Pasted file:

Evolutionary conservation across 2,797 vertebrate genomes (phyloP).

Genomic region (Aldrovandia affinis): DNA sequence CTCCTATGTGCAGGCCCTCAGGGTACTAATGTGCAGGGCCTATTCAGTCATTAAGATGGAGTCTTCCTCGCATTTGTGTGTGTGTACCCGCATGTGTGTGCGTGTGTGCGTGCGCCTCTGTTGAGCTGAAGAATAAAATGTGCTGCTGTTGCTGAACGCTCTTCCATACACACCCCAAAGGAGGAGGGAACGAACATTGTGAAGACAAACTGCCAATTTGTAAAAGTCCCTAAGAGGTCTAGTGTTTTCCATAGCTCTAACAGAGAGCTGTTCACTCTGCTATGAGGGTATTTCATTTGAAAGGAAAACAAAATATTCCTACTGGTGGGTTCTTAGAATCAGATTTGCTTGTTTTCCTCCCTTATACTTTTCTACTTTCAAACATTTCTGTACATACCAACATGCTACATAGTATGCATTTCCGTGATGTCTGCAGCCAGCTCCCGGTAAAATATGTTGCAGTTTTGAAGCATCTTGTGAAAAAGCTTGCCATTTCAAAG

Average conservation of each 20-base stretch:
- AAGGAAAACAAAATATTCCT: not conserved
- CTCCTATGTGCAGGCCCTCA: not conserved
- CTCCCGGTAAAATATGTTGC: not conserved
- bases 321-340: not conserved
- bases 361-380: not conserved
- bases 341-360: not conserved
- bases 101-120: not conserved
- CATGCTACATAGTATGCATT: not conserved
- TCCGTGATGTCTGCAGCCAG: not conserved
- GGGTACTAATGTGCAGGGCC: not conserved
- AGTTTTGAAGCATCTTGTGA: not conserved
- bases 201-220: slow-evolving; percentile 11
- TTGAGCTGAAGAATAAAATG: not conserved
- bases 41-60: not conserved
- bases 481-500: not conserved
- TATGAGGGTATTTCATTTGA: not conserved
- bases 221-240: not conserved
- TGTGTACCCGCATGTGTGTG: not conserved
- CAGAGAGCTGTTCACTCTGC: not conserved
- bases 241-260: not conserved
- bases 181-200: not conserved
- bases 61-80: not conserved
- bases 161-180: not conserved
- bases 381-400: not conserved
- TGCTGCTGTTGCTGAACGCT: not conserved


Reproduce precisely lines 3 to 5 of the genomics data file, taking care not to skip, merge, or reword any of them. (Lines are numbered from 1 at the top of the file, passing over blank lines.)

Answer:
Average conservation of each 20-base stretch:
- AAGGAAAACAAAATATTCCT: not conserved
- CTCCTATGTGCAGGCCCTCA: not conserved